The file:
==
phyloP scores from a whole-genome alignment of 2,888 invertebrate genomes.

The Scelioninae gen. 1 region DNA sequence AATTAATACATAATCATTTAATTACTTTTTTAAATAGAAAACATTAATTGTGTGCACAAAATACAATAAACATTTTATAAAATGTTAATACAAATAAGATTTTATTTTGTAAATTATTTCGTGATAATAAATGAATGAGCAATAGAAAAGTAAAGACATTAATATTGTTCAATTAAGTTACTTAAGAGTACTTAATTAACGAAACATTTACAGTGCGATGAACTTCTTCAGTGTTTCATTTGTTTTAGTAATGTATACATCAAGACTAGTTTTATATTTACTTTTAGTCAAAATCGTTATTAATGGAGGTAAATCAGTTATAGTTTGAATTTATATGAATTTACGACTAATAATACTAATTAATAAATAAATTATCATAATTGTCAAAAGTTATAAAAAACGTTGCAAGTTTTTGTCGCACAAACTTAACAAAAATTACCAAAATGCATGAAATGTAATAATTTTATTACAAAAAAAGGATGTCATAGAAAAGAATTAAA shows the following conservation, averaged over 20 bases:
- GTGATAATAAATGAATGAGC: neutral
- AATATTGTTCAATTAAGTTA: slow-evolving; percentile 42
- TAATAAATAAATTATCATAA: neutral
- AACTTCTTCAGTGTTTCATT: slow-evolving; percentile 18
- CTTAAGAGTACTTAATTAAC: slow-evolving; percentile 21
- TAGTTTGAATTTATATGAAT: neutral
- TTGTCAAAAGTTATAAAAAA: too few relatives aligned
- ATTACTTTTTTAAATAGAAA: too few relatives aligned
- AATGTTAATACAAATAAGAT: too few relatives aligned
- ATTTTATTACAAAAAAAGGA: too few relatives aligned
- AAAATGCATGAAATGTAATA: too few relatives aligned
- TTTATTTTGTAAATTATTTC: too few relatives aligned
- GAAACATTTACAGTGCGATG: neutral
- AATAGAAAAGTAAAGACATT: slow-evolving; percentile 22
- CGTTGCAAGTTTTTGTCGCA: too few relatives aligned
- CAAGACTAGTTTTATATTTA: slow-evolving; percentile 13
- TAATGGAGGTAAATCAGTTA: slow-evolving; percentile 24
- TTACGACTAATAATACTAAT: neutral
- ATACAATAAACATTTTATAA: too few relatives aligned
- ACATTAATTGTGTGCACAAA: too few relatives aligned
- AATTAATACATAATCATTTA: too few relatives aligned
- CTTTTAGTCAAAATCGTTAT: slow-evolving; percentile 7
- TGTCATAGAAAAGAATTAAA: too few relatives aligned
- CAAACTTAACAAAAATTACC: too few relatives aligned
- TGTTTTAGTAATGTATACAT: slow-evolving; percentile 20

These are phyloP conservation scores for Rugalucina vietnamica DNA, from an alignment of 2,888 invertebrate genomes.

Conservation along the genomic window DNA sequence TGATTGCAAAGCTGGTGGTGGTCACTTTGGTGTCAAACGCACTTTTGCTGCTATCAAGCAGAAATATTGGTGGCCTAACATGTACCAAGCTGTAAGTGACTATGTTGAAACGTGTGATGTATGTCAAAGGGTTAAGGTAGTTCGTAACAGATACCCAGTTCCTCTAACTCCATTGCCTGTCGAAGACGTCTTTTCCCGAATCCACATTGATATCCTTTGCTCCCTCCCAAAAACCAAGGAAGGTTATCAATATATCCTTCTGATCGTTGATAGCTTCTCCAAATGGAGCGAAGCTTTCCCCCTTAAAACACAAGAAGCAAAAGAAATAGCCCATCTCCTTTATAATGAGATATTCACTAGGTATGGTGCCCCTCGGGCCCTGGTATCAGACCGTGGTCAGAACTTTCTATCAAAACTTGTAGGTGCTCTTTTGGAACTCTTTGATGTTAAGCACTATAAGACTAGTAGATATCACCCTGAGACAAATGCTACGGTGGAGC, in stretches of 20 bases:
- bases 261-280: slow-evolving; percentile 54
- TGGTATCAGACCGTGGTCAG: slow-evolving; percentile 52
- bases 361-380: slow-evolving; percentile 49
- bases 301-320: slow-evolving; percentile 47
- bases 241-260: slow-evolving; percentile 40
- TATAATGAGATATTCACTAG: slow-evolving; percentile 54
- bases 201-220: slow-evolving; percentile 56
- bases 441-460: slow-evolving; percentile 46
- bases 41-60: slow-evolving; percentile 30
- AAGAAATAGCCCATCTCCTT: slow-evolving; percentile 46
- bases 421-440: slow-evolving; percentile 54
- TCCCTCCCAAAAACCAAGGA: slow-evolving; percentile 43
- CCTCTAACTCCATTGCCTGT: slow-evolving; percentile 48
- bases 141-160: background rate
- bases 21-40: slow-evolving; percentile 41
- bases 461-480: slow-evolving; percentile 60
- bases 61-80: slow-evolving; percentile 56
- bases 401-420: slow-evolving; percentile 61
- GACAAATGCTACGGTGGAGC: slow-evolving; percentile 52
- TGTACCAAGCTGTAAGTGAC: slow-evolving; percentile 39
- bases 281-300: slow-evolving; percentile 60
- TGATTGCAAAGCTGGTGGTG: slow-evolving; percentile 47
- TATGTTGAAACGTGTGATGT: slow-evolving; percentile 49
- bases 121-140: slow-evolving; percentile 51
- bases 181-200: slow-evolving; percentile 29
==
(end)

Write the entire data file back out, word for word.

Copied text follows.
phyloP scores from a whole-genome alignment of 2,888 invertebrate genomes.

The Scelioninae gen. 1 region DNA sequence AATTAATACATAATCATTTAATTACTTTTTTAAATAGAAAACATTAATTGTGTGCACAAAATACAATAAACATTTTATAAAATGTTAATACAAATAAGATTTTATTTTGTAAATTATTTCGTGATAATAAATGAATGAGCAATAGAAAAGTAAAGACATTAATATTGTTCAATTAAGTTACTTAAGAGTACTTAATTAACGAAACATTTACAGTGCGATGAACTTCTTCAGTGTTTCATTTGTTTTAGTAATGTATACATCAAGACTAGTTTTATATTTACTTTTAGTCAAAATCGTTATTAATGGAGGTAAATCAGTTATAGTTTGAATTTATATGAATTTACGACTAATAATACTAATTAATAAATAAATTATCATAATTGTCAAAAGTTATAAAAAACGTTGCAAGTTTTTGTCGCACAAACTTAACAAAAATTACCAAAATGCATGAAATGTAATAATTTTATTACAAAAAAAGGATGTCATAGAAAAGAATTAAA shows the following conservation, averaged over 20 bases:
- GTGATAATAAATGAATGAGC: neutral
- AATATTGTTCAATTAAGTTA: slow-evolving; percentile 42
- TAATAAATAAATTATCATAA: neutral
- AACTTCTTCAGTGTTTCATT: slow-evolving; percentile 18
- CTTAAGAGTACTTAATTAAC: slow-evolving; percentile 21
- TAGTTTGAATTTATATGAAT: neutral
- TTGTCAAAAGTTATAAAAAA: too few relatives aligned
- ATTACTTTTTTAAATAGAAA: too few relatives aligned
- AATGTTAATACAAATAAGAT: too few relatives aligned
- ATTTTATTACAAAAAAAGGA: too few relatives aligned
- AAAATGCATGAAATGTAATA: too few relatives aligned
- TTTATTTTGTAAATTATTTC: too few relatives aligned
- GAAACATTTACAGTGCGATG: neutral
- AATAGAAAAGTAAAGACATT: slow-evolving; percentile 22
- CGTTGCAAGTTTTTGTCGCA: too few relatives aligned
- CAAGACTAGTTTTATATTTA: slow-evolving; percentile 13
- TAATGGAGGTAAATCAGTTA: slow-evolving; percentile 24
- TTACGACTAATAATACTAAT: neutral
- ATACAATAAACATTTTATAA: too few relatives aligned
- ACATTAATTGTGTGCACAAA: too few relatives aligned
- AATTAATACATAATCATTTA: too few relatives aligned
- CTTTTAGTCAAAATCGTTAT: slow-evolving; percentile 7
- TGTCATAGAAAAGAATTAAA: too few relatives aligned
- CAAACTTAACAAAAATTACC: too few relatives aligned
- TGTTTTAGTAATGTATACAT: slow-evolving; percentile 20

These are phyloP conservation scores for Rugalucina vietnamica DNA, from an alignment of 2,888 invertebrate genomes.

Conservation along the genomic window DNA sequence TGATTGCAAAGCTGGTGGTGGTCACTTTGGTGTCAAACGCACTTTTGCTGCTATCAAGCAGAAATATTGGTGGCCTAACATGTACCAAGCTGTAAGTGACTATGTTGAAACGTGTGATGTATGTCAAAGGGTTAAGGTAGTTCGTAACAGATACCCAGTTCCTCTAACTCCATTGCCTGTCGAAGACGTCTTTTCCCGAATCCACATTGATATCCTTTGCTCCCTCCCAAAAACCAAGGAAGGTTATCAATATATCCTTCTGATCGTTGATAGCTTCTCCAAATGGAGCGAAGCTTTCCCCCTTAAAACACAAGAAGCAAAAGAAATAGCCCATCTCCTTTATAATGAGATATTCACTAGGTATGGTGCCCCTCGGGCCCTGGTATCAGACCGTGGTCAGAACTTTCTATCAAAACTTGTAGGTGCTCTTTTGGAACTCTTTGATGTTAAGCACTATAAGACTAGTAGATATCACCCTGAGACAAATGCTACGGTGGAGC, in stretches of 20 bases:
- bases 261-280: slow-evolving; percentile 54
- TGGTATCAGACCGTGGTCAG: slow-evolving; percentile 52
- bases 361-380: slow-evolving; percentile 49
- bases 301-320: slow-evolving; percentile 47
- bases 241-260: slow-evolving; percentile 40
- TATAATGAGATATTCACTAG: slow-evolving; percentile 54
- bases 201-220: slow-evolving; percentile 56
- bases 441-460: slow-evolving; percentile 46
- bases 41-60: slow-evolving; percentile 30
- AAGAAATAGCCCATCTCCTT: slow-evolving; percentile 46
- bases 421-440: slow-evolving; percentile 54
- TCCCTCCCAAAAACCAAGGA: slow-evolving; percentile 43
- CCTCTAACTCCATTGCCTGT: slow-evolving; percentile 48
- bases 141-160: background rate
- bases 21-40: slow-evolving; percentile 41
- bases 461-480: slow-evolving; percentile 60
- bases 61-80: slow-evolving; percentile 56
- bases 401-420: slow-evolving; percentile 61
- GACAAATGCTACGGTGGAGC: slow-evolving; percentile 52
- TGTACCAAGCTGTAAGTGAC: slow-evolving; percentile 39
- bases 281-300: slow-evolving; percentile 60
- TGATTGCAAAGCTGGTGGTG: slow-evolving; percentile 47
- TATGTTGAAACGTGTGATGT: slow-evolving; percentile 49
- bases 121-140: slow-evolving; percentile 51
- bases 181-200: slow-evolving; percentile 29